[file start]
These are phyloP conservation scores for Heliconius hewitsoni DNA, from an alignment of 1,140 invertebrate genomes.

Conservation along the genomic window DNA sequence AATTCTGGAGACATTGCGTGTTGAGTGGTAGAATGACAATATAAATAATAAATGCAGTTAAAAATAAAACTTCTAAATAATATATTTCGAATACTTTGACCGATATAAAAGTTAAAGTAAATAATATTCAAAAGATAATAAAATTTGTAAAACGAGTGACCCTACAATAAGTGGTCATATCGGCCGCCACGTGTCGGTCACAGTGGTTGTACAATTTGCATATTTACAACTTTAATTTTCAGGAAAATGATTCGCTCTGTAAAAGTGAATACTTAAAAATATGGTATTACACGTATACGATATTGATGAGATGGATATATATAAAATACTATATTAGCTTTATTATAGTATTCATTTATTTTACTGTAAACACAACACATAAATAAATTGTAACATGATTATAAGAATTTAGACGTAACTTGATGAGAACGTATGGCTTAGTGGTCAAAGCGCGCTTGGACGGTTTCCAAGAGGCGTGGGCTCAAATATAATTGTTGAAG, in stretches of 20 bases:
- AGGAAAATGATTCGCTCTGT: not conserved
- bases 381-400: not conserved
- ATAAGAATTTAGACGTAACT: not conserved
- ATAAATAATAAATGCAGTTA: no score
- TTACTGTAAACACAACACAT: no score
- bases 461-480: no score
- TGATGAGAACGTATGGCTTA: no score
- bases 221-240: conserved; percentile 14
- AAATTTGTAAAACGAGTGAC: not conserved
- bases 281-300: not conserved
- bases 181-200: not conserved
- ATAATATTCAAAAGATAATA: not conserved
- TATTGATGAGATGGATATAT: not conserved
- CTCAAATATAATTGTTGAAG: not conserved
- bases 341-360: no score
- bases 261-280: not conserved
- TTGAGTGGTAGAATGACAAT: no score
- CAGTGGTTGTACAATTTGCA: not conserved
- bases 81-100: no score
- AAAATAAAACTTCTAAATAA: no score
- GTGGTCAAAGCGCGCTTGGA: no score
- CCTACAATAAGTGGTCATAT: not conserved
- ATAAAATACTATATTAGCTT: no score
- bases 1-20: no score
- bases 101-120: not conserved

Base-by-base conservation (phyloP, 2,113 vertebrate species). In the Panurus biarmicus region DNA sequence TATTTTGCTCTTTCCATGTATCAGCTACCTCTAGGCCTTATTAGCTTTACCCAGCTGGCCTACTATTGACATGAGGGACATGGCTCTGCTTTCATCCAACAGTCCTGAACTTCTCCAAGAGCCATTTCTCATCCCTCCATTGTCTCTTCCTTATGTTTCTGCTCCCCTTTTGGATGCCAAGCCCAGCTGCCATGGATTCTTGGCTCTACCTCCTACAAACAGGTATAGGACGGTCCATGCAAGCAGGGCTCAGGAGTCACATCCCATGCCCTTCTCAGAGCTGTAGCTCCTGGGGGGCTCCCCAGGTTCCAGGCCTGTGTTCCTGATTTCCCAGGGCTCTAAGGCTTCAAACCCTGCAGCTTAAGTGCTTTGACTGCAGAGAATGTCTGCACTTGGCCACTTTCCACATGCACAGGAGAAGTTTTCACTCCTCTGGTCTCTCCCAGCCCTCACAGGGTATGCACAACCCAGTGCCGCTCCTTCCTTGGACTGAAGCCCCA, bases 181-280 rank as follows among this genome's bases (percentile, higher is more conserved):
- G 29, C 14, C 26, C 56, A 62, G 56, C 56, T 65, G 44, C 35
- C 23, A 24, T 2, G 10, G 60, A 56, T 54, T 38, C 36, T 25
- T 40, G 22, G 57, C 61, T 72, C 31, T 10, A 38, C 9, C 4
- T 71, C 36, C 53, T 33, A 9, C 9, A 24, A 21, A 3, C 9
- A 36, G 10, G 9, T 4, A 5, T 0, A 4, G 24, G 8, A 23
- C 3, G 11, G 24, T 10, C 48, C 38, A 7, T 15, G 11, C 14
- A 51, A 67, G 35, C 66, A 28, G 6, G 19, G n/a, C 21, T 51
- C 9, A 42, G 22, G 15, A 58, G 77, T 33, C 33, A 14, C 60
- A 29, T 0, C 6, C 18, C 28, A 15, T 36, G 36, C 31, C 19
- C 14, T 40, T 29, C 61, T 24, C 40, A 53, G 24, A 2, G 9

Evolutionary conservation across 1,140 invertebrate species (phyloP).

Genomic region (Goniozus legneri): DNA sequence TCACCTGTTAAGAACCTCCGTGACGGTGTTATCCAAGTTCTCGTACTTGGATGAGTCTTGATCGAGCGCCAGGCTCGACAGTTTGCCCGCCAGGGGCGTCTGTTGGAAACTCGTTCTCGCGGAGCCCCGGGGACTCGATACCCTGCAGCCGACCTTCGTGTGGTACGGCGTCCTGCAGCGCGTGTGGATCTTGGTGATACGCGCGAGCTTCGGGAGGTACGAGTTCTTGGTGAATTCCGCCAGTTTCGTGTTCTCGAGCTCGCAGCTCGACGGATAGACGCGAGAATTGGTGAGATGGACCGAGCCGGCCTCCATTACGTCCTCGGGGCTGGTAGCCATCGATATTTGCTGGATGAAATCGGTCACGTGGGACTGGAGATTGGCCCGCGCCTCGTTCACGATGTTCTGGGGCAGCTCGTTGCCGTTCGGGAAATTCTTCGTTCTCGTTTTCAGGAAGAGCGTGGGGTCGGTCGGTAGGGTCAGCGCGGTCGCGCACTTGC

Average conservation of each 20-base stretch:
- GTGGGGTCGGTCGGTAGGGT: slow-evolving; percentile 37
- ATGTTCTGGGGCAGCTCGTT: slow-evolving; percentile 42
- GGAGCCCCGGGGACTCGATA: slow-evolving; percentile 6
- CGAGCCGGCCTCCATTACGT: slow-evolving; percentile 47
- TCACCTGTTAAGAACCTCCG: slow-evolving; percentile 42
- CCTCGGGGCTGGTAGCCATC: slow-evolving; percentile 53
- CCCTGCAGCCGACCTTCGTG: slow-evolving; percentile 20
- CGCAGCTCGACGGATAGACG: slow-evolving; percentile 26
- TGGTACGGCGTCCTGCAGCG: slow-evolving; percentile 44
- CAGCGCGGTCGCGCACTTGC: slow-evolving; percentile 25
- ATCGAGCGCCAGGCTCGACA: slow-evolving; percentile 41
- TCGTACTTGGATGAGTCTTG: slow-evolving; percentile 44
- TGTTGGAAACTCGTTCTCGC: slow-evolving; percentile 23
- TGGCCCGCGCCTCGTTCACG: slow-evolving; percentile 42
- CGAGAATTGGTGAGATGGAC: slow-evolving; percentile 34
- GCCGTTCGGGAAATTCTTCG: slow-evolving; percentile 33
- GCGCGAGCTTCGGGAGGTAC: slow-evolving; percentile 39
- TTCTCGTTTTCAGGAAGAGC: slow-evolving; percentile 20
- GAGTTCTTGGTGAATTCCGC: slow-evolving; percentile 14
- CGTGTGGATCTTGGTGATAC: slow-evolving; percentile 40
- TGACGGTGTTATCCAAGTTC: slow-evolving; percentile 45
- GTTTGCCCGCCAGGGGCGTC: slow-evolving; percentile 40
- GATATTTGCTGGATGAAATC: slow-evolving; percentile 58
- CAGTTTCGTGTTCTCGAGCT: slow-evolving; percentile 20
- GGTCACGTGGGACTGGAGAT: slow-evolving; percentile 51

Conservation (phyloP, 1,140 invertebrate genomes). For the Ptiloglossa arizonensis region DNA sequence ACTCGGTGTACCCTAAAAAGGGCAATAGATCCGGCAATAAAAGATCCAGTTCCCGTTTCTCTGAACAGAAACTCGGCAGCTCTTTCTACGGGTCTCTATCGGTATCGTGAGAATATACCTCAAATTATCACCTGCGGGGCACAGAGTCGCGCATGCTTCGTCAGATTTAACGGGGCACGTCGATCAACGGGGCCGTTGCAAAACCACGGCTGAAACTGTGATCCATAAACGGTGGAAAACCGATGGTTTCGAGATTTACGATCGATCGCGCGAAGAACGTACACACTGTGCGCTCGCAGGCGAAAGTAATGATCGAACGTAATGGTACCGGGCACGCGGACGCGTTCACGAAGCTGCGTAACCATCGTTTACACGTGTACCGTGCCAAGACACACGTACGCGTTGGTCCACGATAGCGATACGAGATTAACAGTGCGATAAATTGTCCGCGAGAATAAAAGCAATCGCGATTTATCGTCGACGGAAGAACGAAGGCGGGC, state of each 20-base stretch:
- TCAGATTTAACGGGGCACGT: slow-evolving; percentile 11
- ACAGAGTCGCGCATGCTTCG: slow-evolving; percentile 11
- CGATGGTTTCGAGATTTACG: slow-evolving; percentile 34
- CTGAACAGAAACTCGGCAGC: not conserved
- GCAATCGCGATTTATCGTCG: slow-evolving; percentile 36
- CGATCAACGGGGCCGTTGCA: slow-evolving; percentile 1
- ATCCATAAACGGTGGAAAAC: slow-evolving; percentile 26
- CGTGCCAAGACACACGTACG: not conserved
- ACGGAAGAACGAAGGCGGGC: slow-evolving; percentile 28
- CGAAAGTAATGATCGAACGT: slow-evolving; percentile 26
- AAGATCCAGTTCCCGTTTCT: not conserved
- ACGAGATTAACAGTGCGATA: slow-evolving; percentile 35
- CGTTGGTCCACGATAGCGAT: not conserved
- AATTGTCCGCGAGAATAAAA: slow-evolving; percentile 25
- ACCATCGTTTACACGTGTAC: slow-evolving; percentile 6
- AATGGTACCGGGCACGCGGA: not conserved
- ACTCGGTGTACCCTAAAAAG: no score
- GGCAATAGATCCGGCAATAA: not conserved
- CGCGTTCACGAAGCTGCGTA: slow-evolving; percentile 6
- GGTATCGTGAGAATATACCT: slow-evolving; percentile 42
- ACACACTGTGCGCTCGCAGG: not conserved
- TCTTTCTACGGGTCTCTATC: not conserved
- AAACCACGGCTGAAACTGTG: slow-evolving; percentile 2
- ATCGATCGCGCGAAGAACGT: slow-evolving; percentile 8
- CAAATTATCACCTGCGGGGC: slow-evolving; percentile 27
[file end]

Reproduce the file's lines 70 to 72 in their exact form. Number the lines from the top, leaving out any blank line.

- CGATGGTTTCGAGATTTACG: slow-evolving; percentile 34
- CTGAACAGAAACTCGGCAGC: not conserved
- GCAATCGCGATTTATCGTCG: slow-evolving; percentile 36